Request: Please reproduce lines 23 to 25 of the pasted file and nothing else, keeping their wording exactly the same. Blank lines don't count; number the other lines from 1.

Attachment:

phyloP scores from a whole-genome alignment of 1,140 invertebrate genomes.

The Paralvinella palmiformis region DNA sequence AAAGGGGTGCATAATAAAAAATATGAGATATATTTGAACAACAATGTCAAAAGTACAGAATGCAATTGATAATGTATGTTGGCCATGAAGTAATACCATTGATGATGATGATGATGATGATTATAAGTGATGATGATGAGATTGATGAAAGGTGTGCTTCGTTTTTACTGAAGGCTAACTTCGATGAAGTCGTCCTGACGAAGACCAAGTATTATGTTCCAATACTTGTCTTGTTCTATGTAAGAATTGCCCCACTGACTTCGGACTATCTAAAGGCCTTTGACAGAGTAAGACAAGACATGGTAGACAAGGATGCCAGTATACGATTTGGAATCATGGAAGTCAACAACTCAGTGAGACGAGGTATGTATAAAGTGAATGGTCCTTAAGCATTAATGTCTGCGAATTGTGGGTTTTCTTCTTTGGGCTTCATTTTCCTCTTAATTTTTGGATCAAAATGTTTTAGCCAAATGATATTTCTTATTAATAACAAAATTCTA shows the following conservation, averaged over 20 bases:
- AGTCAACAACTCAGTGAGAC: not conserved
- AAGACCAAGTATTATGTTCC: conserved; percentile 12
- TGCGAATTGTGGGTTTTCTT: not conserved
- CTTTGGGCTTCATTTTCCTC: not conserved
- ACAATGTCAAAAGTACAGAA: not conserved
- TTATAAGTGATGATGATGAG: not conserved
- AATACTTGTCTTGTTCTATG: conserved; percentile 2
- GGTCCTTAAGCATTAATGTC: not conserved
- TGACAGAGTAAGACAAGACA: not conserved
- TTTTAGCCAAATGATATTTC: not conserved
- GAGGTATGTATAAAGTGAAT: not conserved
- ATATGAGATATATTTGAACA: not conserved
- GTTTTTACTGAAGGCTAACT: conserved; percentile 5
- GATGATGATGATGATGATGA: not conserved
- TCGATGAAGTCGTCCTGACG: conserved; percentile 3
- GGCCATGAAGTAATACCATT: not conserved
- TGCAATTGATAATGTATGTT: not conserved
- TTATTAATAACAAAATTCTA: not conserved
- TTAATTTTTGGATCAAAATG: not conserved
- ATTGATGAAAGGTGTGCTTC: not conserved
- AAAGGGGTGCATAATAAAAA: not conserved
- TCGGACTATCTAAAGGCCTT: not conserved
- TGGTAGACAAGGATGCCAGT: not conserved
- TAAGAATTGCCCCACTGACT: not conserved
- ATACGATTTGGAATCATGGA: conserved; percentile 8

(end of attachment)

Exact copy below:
- AAAGGGGTGCATAATAAAAA: not conserved
- TCGGACTATCTAAAGGCCTT: not conserved
- TGGTAGACAAGGATGCCAGT: not conserved